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Created On Friday, 08, December 2017
Modified On Tuesday, 09, February 2021

Information on Fentanyl, Detox and Treatment

Fentanyl is a synthetic opioid painkiller. It is approved by the FDA to treat severe pain, such as pain related to cancer. It is 50 to 100 times more potent than morphine and is legally available only through prescription. Pharmaceutical fentanyl is a Schedule II drug, meaning that although it is accepted for medical use in the U.S., it has a high potential for abuse and psychological/physical addiction. Some fentanyl analogs are classified as Schedule I drugs. It is available in the following forms:

  • Injection
  • Lozenge
  • Mouth spray
  • Nasal spray
  • Patch placed on the skin
  • Tablet dissolved between the cheek and the gums or beneath the tongue

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History of Fentanyl

Fentanyl was created in Belgium by Paul Janssen in 1960. It was first approved by the FDA and used in the United States in 1968 combined with droperidol (Innovar). That same year, fentanyl citrate was produced (salt form of the drug) and began to be medically used as a general anesthetic. In the 90s, Janssen’s company, Janssen Pharmaceutica, started doing clinical trials of a fentanyl patch (brand name Duragesic) which works over 2-3 days. The trials were successful and the patch started to be used medically. The popularity of fentanyl came about for several reasons, some of those reasons were because of the speed at which the drug starts acting (5 to 15 minutes depending on the method of administration) and the fact that it is very cost-efficient to produce. Ever since then, new administration methods have been developed and fentanyl is still used medically all over the world.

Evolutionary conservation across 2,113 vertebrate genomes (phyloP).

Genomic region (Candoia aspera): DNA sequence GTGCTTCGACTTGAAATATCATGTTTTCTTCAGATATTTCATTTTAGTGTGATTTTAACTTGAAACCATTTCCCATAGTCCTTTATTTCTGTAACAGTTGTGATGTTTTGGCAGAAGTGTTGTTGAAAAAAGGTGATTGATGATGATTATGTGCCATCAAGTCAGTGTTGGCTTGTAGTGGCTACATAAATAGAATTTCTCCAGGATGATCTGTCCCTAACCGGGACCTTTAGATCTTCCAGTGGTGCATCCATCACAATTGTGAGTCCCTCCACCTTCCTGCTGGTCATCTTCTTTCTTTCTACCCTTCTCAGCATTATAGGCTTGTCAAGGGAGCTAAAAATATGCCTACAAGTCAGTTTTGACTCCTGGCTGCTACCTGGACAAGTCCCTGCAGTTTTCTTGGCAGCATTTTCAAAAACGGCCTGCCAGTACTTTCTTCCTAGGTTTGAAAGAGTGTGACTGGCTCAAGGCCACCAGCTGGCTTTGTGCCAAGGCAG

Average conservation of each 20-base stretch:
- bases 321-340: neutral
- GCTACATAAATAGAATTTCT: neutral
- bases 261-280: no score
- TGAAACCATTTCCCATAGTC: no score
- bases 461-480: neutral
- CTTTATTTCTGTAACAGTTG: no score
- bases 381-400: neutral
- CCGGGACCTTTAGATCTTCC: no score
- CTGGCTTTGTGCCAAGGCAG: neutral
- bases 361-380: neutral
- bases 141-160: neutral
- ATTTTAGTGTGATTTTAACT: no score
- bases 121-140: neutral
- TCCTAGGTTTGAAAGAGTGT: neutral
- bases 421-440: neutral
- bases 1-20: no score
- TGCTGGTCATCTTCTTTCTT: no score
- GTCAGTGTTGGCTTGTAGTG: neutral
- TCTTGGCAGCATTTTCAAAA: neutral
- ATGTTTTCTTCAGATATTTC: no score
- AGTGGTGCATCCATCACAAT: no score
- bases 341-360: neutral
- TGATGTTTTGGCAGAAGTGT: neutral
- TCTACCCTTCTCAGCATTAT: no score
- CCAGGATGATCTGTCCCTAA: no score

Illegal Use of Fentanyl in the United States

Although fentanyl as surfaced in the media in the last decade, abuse of the drug actually started not long after it was first created. In the 70s, fentanyl started being used recreationally, either on its own or mixed with other drugs. One can get fentanyl in different ways: theft, prescription fraud, getting it illegally from a patient with a prescription, from a healthcare professional, or a pharmacist. People also illicitly manufacture fentanyl and fentanyl analogs and then deal it on the streets like any other street drug. It is sold in powder or pill form to be swallowed, smoked, snorted, or injected. However, it is sometimes mixed into heroin or cocaine. Because of its potency, it is very dangerous when a pers